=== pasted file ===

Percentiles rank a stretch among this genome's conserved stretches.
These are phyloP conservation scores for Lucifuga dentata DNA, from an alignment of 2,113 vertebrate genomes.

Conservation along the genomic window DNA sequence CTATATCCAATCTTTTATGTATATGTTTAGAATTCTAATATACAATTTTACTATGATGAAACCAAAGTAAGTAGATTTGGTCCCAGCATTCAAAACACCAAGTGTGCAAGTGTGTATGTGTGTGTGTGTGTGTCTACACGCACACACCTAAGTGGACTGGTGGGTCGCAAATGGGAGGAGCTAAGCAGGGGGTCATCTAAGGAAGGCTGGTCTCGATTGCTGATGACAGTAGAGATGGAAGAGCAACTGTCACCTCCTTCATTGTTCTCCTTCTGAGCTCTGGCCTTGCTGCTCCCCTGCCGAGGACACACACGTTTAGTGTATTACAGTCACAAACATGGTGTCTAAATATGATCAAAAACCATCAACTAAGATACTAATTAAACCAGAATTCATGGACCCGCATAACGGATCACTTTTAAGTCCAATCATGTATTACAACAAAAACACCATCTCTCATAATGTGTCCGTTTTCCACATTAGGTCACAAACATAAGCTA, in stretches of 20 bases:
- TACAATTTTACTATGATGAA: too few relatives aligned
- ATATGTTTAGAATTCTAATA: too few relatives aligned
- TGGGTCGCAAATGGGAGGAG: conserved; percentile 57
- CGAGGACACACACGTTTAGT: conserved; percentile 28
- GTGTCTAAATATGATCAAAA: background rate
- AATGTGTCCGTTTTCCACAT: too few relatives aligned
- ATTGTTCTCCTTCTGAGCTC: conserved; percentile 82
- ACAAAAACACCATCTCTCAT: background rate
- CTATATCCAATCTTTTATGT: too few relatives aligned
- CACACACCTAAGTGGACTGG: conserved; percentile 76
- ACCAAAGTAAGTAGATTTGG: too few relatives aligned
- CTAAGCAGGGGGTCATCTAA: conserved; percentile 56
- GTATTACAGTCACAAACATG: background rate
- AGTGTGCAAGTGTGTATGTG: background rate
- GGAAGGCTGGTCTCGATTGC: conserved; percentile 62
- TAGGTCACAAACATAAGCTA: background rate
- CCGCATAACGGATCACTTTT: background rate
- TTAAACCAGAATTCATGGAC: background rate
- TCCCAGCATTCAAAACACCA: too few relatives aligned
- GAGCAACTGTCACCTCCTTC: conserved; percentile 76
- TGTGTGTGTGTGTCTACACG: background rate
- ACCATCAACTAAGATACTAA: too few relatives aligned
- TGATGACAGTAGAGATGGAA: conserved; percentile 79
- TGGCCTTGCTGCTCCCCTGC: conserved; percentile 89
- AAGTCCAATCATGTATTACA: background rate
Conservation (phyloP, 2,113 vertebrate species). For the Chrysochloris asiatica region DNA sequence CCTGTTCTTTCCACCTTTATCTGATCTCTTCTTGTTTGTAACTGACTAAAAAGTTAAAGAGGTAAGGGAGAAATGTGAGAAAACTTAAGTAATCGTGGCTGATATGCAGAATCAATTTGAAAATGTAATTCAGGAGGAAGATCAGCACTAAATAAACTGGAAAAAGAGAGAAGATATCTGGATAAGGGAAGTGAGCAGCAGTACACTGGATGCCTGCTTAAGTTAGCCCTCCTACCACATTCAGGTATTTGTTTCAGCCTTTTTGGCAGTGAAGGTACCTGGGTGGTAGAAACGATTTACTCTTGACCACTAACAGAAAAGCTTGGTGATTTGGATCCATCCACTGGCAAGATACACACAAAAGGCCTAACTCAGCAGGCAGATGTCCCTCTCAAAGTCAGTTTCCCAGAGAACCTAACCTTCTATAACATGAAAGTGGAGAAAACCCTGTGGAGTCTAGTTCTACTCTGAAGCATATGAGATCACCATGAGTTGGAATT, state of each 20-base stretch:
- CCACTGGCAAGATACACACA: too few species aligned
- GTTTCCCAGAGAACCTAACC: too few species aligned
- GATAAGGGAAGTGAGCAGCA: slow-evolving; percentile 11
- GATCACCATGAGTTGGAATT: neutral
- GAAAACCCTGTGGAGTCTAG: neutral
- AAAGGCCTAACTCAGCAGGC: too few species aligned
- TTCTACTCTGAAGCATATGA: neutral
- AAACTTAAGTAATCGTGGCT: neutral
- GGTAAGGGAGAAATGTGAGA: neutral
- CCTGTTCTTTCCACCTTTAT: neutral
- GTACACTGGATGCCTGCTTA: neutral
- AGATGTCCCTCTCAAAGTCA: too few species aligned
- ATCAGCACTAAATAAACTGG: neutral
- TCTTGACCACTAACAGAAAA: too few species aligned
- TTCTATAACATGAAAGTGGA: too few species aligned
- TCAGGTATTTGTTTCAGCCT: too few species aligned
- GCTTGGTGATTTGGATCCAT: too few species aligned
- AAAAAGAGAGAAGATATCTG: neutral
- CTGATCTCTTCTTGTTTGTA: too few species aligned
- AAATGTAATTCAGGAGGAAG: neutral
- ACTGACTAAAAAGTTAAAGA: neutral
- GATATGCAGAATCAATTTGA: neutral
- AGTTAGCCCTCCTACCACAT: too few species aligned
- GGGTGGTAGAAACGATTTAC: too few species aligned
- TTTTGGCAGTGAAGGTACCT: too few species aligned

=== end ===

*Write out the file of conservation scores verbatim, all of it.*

Percentiles rank a stretch among this genome's conserved stretches.
These are phyloP conservation scores for Lucifuga dentata DNA, from an alignment of 2,113 vertebrate genomes.

Conservation along the genomic window DNA sequence CTATATCCAATCTTTTATGTATATGTTTAGAATTCTAATATACAATTTTACTATGATGAAACCAAAGTAAGTAGATTTGGTCCCAGCATTCAAAACACCAAGTGTGCAAGTGTGTATGTGTGTGTGTGTGTGTCTACACGCACACACCTAAGTGGACTGGTGGGTCGCAAATGGGAGGAGCTAAGCAGGGGGTCATCTAAGGAAGGCTGGTCTCGATTGCTGATGACAGTAGAGATGGAAGAGCAACTGTCACCTCCTTCATTGTTCTCCTTCTGAGCTCTGGCCTTGCTGCTCCCCTGCCGAGGACACACACGTTTAGTGTATTACAGTCACAAACATGGTGTCTAAATATGATCAAAAACCATCAACTAAGATACTAATTAAACCAGAATTCATGGACCCGCATAACGGATCACTTTTAAGTCCAATCATGTATTACAACAAAAACACCATCTCTCATAATGTGTCCGTTTTCCACATTAGGTCACAAACATAAGCTA, in stretches of 20 bases:
- TACAATTTTACTATGATGAA: too few relatives aligned
- ATATGTTTAGAATTCTAATA: too few relatives aligned
- TGGGTCGCAAATGGGAGGAG: conserved; percentile 57
- CGAGGACACACACGTTTAGT: conserved; percentile 28
- GTGTCTAAATATGATCAAAA: background rate
- AATGTGTCCGTTTTCCACAT: too few relatives aligned
- ATTGTTCTCCTTCTGAGCTC: conserved; percentile 82
- ACAAAAACACCATCTCTCAT: background rate
- CTATATCCAATCTTTTATGT: too few relatives aligned
- CACACACCTAAGTGGACTGG: conserved; percentile 76
- ACCAAAGTAAGTAGATTTGG: too few relatives aligned
- CTAAGCAGGGGGTCATCTAA: conserved; percentile 56
- GTATTACAGTCACAAACATG: background rate
- AGTGTGCAAGTGTGTATGTG: background rate
- GGAAGGCTGGTCTCGATTGC: conserved; percentile 62
- TAGGTCACAAACATAAGCTA: background rate
- CCGCATAACGGATCACTTTT: background rate
- TTAAACCAGAATTCATGGAC: background rate
- TCCCAGCATTCAAAACACCA: too few relatives aligned
- GAGCAACTGTCACCTCCTTC: conserved; percentile 76
- TGTGTGTGTGTGTCTACACG: background rate
- ACCATCAACTAAGATACTAA: too few relatives aligned
- TGATGACAGTAGAGATGGAA: conserved; percentile 79
- TGGCCTTGCTGCTCCCCTGC: conserved; percentile 89
- AAGTCCAATCATGTATTACA: background rate
Conservation (phyloP, 2,113 vertebrate species). For the Chrysochloris asiatica region DNA sequence CCTGTTCTTTCCACCTTTATCTGATCTCTTCTTGTTTGTAACTGACTAAAAAGTTAAAGAGGTAAGGGAGAAATGTGAGAAAACTTAAGTAATCGTGGCTGATATGCAGAATCAATTTGAAAATGTAATTCAGGAGGAAGATCAGCACTAAATAAACTGGAAAAAGAGAGAAGATATCTGGATAAGGGAAGTGAGCAGCAGTACACTGGATGCCTGCTTAAGTTAGCCCTCCTACCACATTCAGGTATTTGTTTCAGCCTTTTTGGCAGTGAAGGTACCTGGGTGGTAGAAACGATTTACTCTTGACCACTAACAGAAAAGCTTGGTGATTTGGATCCATCCACTGGCAAGATACACACAAAAGGCCTAACTCAGCAGGCAGATGTCCCTCTCAAAGTCAGTTTCCCAGAGAACCTAACCTTCTATAACATGAAAGTGGAGAAAACCCTGTGGAGTCTAGTTCTACTCTGAAGCATATGAGATCACCATGAGTTGGAATT, state of each 20-base stretch:
- CCACTGGCAAGATACACACA: too few species aligned
- GTTTCCCAGAGAACCTAACC: too few species aligned
- GATAAGGGAAGTGAGCAGCA: slow-evolving; percentile 11
- GATCACCATGAGTTGGAATT: neutral
- GAAAACCCTGTGGAGTCTAG: neutral
- AAAGGCCTAACTCAGCAGGC: too few species aligned
- TTCTACTCTGAAGCATATGA: neutral
- AAACTTAAGTAATCGTGGCT: neutral
- GGTAAGGGAGAAATGTGAGA: neutral
- CCTGTTCTTTCCACCTTTAT: neutral
- GTACACTGGATGCCTGCTTA: neutral
- AGATGTCCCTCTCAAAGTCA: too few species aligned
- ATCAGCACTAAATAAACTGG: neutral
- TCTTGACCACTAACAGAAAA: too few species aligned
- TTCTATAACATGAAAGTGGA: too few species aligned
- TCAGGTATTTGTTTCAGCCT: too few species aligned
- GCTTGGTGATTTGGATCCAT: too few species aligned
- AAAAAGAGAGAAGATATCTG: neutral
- CTGATCTCTTCTTGTTTGTA: too few species aligned
- AAATGTAATTCAGGAGGAAG: neutral
- ACTGACTAAAAAGTTAAAGA: neutral
- GATATGCAGAATCAATTTGA: neutral
- AGTTAGCCCTCCTACCACAT: too few species aligned
- GGGTGGTAGAAACGATTTAC: too few species aligned
- TTTTGGCAGTGAAGGTACCT: too few species aligned